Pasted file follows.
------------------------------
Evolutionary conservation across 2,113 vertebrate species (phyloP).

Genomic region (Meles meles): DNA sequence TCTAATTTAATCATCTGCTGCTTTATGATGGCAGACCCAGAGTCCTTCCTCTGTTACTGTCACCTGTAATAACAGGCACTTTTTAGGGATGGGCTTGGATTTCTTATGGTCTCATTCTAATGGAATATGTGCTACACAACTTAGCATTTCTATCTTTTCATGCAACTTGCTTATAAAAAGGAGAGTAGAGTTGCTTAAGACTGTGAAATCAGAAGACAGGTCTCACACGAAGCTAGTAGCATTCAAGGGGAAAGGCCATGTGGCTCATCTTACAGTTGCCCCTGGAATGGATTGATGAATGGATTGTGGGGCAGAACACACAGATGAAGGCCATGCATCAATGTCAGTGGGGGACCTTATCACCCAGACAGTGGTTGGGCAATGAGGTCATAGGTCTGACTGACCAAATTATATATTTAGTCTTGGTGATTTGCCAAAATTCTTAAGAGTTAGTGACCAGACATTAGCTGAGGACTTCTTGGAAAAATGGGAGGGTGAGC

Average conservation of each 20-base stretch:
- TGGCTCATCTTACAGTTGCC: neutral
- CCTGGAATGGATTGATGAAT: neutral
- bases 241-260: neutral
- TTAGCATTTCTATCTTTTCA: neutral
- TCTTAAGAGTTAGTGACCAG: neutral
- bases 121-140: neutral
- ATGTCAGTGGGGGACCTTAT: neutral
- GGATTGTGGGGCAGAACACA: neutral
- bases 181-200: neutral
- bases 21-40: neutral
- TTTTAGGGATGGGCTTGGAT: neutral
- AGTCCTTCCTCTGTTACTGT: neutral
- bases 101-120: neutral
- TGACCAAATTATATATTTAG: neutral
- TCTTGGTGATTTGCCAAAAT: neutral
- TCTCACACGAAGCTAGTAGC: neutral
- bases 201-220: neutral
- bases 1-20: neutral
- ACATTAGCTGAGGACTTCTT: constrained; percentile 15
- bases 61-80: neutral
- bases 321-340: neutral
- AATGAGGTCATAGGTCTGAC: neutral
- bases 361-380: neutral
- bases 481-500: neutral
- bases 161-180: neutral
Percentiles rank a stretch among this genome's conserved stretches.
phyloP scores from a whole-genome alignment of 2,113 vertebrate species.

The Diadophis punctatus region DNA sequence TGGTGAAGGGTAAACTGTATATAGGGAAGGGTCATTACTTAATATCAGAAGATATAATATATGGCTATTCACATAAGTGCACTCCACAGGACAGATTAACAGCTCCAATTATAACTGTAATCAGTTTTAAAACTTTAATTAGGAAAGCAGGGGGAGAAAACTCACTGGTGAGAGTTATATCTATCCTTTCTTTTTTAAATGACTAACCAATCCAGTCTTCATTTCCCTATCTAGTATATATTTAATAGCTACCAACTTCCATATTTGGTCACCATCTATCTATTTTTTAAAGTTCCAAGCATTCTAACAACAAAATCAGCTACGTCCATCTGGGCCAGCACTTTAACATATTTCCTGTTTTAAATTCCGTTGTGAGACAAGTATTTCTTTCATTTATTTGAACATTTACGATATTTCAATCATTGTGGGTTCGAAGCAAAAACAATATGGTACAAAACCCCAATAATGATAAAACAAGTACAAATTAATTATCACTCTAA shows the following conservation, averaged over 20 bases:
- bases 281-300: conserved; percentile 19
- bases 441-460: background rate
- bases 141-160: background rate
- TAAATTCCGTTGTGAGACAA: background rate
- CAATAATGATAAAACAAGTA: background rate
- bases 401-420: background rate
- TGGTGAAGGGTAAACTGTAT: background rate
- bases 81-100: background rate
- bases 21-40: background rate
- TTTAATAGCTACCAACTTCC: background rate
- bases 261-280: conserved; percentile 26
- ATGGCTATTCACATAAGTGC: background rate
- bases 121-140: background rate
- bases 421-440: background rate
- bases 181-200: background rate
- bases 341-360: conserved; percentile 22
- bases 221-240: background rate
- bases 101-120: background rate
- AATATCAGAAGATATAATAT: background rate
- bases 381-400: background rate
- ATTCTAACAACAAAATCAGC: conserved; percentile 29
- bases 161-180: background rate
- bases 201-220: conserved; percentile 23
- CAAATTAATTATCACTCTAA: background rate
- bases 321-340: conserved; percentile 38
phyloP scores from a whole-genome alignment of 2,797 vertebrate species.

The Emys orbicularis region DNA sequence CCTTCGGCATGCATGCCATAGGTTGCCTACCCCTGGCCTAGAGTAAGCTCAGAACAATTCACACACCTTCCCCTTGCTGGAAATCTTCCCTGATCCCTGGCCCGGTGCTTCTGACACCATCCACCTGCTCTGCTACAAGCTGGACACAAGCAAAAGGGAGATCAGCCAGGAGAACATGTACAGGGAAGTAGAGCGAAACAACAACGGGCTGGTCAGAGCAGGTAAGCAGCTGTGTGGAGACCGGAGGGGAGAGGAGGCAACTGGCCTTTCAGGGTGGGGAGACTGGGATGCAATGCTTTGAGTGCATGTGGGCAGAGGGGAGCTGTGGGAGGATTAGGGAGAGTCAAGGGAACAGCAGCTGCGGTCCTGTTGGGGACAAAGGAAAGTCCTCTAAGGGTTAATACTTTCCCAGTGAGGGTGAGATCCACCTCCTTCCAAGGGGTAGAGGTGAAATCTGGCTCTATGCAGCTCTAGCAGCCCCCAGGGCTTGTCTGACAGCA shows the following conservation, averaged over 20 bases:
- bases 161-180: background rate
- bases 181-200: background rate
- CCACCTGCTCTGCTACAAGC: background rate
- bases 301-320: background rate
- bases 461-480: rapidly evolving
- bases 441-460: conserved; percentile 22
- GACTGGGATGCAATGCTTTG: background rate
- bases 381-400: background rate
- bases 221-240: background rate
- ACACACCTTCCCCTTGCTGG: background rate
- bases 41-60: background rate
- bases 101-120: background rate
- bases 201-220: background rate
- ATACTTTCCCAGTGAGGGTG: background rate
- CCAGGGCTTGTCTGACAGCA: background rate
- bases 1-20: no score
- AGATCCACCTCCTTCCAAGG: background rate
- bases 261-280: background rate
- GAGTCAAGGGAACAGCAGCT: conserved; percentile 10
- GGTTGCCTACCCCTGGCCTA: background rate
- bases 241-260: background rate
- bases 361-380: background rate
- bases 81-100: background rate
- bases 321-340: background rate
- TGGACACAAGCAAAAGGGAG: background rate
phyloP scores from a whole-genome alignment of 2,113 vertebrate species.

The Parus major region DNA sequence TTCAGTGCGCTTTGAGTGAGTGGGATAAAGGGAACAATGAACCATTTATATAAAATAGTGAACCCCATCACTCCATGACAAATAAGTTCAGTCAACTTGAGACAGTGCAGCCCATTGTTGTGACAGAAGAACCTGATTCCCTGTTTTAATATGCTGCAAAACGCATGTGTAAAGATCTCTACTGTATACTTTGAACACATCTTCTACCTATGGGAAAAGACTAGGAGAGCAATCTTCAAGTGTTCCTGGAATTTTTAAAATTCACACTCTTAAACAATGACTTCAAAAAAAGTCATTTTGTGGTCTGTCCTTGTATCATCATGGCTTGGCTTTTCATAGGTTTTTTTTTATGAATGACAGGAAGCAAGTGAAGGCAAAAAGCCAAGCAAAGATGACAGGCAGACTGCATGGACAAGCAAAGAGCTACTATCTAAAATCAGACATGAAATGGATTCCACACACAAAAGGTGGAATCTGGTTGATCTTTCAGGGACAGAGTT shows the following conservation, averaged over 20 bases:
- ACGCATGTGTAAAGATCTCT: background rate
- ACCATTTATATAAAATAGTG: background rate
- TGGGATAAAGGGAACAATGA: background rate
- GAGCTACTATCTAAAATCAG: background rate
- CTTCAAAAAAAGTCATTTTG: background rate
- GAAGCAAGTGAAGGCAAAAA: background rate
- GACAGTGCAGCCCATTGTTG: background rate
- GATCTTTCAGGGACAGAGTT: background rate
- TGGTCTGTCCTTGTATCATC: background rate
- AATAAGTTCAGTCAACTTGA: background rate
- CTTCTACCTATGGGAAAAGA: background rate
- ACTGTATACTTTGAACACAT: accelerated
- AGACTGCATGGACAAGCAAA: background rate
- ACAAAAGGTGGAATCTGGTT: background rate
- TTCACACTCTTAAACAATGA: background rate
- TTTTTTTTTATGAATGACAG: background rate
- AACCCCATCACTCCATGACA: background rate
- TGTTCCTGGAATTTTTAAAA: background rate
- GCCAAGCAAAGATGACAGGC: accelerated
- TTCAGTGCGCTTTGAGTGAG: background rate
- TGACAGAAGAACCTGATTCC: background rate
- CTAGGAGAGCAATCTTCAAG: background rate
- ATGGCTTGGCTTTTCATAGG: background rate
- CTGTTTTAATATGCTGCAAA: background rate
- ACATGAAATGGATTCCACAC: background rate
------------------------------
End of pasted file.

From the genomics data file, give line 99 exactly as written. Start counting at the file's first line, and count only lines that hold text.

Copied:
- ACAAAAGGTGGAATCTGGTT: background rate